I suspect that the way in which we answer these questions has something to do with the kind of relationships we find ourselves in, or not in, as the case may be. It may also account for the gulfs of misunderstanding that we routinely encounter when we talk about them. I am reminded almost daily that what I mean by relationship is not necessarily what others mean by it, and that in certain conversations, the only commonality that may exist between speakers is the word itself.

Radical nominalist seeks same for relationship of undetermined nature. Likes: drinking, occasional travel, and hot sex. Dislikes: hangovers, winter, and Oprah Winfrey. Smoker preferred.

Wednesday, December 08, 2004

Tuesday, December 07, 2004

On Edge

The nerves have been close to the surface of late. There is too much to do and not enough time and never enough money and the surly, rebellious teenager in me is rising up like a scream. I think she wants to play. Or fuck. Or start a band.

I attended a book launch the other night, and in the middle of the reading I was struck almost breathless with wanting the stage. At first, it was just a slight yearning, as when one fondly remembers a good meal or a warm day. Then, it crept into my limbs like an ache, spreading out under the surface of the skin. Then, in an instant, it surged in me like desire surges: the pure, blind need to perform.

I have since realized that everything I write is meant to be voiced. Essays are meant to be lectures. Blog posts are meant to be stories. Emails are meant to be late-night phone conversations, or dialogue in a play. Suddenly, I want this as much as warmth or food or sex, but there is no corporeality in anything I do.

Last night, I dreamt that I was swimming with Spalding Gray. I shudder to think what this means.

Saturday, December 04, 2004


Suddenly, it’s winter. The sidewalks are covered in a skin of ice, which today was overlaid with snow. Feeling psychologically unprepared for this turn of events, I decided upon waking that I would not leave my apartment today. I do occasionally have small moments of wisdom.

In ten days my father will arrive for his semi-annual visit. He will take the five ‘o clock express train from Toronto and I will be waiting for him at the station at precisely nine. When I meet him he will take my head in his hands and kiss my cheeks three times, then we will sit down to smoke a cigarette and he will tell me all about his journey: who he happened to talk to en route, how loud the train was, whether it slowed down or stopped completely and how often. Only then will it be permissible to hail a taxi and drive past the mountain towards home.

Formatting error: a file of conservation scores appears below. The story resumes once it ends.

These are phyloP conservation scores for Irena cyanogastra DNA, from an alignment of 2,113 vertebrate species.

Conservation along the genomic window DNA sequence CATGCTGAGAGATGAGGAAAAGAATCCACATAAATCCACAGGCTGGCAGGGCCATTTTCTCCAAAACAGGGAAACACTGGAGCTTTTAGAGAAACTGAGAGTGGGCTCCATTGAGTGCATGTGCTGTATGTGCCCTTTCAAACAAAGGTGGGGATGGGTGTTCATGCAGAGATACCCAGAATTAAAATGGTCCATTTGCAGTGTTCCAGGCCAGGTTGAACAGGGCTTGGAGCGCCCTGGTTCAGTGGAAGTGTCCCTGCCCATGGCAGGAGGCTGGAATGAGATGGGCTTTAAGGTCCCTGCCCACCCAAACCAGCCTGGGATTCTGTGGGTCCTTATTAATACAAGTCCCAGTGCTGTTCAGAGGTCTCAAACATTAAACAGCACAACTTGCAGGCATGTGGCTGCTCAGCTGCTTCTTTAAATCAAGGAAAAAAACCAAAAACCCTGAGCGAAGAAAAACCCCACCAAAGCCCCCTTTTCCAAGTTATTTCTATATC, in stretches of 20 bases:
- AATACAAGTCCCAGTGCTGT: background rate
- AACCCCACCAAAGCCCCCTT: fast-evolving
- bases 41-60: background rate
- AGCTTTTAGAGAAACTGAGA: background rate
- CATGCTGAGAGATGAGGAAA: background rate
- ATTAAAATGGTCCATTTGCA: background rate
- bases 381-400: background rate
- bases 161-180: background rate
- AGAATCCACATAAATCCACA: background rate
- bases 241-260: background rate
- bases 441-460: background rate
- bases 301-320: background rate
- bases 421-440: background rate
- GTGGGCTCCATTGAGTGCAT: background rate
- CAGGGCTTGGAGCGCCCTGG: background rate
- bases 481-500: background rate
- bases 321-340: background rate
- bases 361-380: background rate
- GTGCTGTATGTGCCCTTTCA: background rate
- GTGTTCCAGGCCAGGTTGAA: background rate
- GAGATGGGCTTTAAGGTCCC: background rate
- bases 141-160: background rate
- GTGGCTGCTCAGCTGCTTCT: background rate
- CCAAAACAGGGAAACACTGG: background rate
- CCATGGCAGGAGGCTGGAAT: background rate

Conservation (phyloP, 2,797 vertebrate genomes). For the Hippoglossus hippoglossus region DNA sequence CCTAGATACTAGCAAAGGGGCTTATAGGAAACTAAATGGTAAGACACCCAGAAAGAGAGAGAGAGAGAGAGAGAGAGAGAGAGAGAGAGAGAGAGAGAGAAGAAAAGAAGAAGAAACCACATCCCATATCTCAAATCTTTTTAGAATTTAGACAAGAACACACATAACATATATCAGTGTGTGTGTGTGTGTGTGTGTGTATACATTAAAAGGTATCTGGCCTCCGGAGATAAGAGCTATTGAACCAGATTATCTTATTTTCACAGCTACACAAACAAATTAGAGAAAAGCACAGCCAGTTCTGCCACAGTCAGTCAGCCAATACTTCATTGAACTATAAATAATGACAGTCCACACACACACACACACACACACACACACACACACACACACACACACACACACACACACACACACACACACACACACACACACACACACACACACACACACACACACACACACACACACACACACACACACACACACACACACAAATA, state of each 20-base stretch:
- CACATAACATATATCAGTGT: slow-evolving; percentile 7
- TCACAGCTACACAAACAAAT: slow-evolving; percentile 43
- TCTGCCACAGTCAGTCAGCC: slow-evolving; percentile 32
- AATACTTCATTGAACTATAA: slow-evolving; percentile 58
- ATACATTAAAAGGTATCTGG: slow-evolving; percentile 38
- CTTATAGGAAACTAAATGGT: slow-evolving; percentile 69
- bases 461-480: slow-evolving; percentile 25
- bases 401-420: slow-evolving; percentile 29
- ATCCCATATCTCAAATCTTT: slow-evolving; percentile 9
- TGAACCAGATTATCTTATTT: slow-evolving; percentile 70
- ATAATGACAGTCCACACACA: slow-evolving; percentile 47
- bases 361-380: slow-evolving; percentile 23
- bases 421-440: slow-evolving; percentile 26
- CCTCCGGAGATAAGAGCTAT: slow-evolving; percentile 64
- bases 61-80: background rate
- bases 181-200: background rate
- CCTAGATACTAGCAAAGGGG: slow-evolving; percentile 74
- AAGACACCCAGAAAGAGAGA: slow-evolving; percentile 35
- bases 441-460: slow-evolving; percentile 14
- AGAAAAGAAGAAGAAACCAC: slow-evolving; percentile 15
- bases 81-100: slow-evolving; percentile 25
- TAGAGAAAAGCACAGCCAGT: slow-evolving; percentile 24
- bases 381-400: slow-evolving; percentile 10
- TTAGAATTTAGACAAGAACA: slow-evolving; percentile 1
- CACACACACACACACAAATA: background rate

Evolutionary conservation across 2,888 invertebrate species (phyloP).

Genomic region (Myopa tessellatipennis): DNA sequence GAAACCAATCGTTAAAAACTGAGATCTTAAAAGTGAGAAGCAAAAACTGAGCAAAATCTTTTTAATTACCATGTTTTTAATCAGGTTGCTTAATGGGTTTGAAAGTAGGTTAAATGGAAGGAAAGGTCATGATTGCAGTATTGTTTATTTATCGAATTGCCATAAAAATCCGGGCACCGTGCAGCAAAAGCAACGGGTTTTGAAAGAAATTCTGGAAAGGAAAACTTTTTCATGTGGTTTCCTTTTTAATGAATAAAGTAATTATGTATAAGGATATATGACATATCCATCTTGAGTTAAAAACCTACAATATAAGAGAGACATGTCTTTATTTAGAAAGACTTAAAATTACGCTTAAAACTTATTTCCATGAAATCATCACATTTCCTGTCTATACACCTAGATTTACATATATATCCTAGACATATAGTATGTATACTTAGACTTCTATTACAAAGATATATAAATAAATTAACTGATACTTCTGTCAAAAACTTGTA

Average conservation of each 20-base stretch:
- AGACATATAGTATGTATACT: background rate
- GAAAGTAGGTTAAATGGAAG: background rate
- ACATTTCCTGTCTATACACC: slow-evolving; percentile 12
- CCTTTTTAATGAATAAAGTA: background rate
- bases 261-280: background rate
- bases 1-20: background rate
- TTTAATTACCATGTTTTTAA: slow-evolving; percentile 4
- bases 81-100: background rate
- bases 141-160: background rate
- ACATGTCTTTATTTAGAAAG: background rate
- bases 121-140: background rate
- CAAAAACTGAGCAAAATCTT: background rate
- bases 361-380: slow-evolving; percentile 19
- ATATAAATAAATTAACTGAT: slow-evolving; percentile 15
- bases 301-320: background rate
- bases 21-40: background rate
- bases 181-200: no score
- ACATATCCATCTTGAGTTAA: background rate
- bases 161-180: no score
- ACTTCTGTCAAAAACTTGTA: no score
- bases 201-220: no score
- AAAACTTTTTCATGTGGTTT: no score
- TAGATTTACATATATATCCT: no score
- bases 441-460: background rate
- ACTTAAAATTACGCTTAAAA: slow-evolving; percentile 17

Once, having other commitments to attend to earlier in the evening, I suggested that he come from the train station to my apartment on his own. This obviously hurt him deeply and I’ve never made the suggestion again. As I came to understand, the ritual of greeting a loved one after a journey is terribly important to my father, in part, I suspect, because he remembers when the experience of travel was still something extraordinary.

In the village, the whole extended family and a smattering of neighbours would accompany a traveller to the main road, where buses to and from Belgrade would stop twice a day. Drinks would be proffered and gifts given, and when the time came for the traveller to depart there would be a rush of triple cheek kisses and a crowd of people waving goodbye as the bus pulled away. Though my father has lived in large urban centres for almost fifty years, in this regard he is still a villager and always will be.

Wednesday, December 01, 2004


James ran away from home today and is temporarily holed up at my place, which on most days has something of the feel of a UN sanctuary. We ate an unremarkable dinner together then fired up our respective computers, at which we are now both quietly working.

Observation: This is the first time I’ve written a blog entry in someone else’s presence.

When I moved out on my own after the break-up, I put a great deal of time and effort into making my apartment a place I liked being in. It’s brightly painted and blessedly quiet and strikes, I think, just the right note of airy coziness. The cats prowl its rooms at a leisurely pace, carefully deliberating which cushioned surface they might like to sleep on next. The light is best at mid-morning and sunset; at night you can just barely feel the trains going by.

I realize that I’ve been cautious about having people over. Ada joins me for dinner occasionally, not often. Arit comes by more frequently, for iced tea or laundry or just to catch up on the week. And James has, over time, become a regular visitor, usually after-hours but sometimes not, though he stays up late with me either way. Otherwise, I’ve guarded this space without really knowing why.

I think I shall have a Christmas party this year.